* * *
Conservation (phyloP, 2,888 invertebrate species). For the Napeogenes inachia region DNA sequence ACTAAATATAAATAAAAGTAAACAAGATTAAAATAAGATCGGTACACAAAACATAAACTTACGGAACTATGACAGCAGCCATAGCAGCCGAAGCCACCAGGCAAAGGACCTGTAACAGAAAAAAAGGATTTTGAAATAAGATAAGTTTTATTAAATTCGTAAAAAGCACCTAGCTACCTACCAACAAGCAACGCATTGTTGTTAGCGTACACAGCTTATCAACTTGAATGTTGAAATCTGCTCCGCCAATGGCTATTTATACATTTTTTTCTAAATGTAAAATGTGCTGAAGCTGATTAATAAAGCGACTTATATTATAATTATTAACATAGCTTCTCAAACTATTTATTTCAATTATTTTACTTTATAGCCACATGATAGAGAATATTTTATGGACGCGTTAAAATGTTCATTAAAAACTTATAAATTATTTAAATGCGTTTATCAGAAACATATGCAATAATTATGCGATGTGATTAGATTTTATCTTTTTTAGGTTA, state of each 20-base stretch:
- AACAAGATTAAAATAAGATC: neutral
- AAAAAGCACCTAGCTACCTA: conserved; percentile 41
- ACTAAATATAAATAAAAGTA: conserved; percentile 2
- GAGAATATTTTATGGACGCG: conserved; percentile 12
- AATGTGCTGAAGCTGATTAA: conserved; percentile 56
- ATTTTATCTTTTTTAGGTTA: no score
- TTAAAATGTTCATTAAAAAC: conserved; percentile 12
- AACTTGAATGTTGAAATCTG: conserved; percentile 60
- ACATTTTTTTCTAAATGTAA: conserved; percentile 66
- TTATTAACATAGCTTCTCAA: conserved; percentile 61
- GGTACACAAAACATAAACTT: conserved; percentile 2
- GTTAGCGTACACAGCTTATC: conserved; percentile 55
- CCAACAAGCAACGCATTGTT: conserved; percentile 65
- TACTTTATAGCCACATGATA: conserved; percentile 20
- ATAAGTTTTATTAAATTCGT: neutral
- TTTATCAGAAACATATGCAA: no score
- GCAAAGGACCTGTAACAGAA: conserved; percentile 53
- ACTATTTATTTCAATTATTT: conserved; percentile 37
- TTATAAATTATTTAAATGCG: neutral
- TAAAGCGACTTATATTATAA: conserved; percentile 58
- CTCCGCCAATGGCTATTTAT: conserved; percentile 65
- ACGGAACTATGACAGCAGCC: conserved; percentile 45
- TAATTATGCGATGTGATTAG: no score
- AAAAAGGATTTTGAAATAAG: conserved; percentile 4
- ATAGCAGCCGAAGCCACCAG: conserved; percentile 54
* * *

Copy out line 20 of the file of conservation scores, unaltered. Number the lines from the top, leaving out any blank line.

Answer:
- TTATAAATTATTTAAATGCG: neutral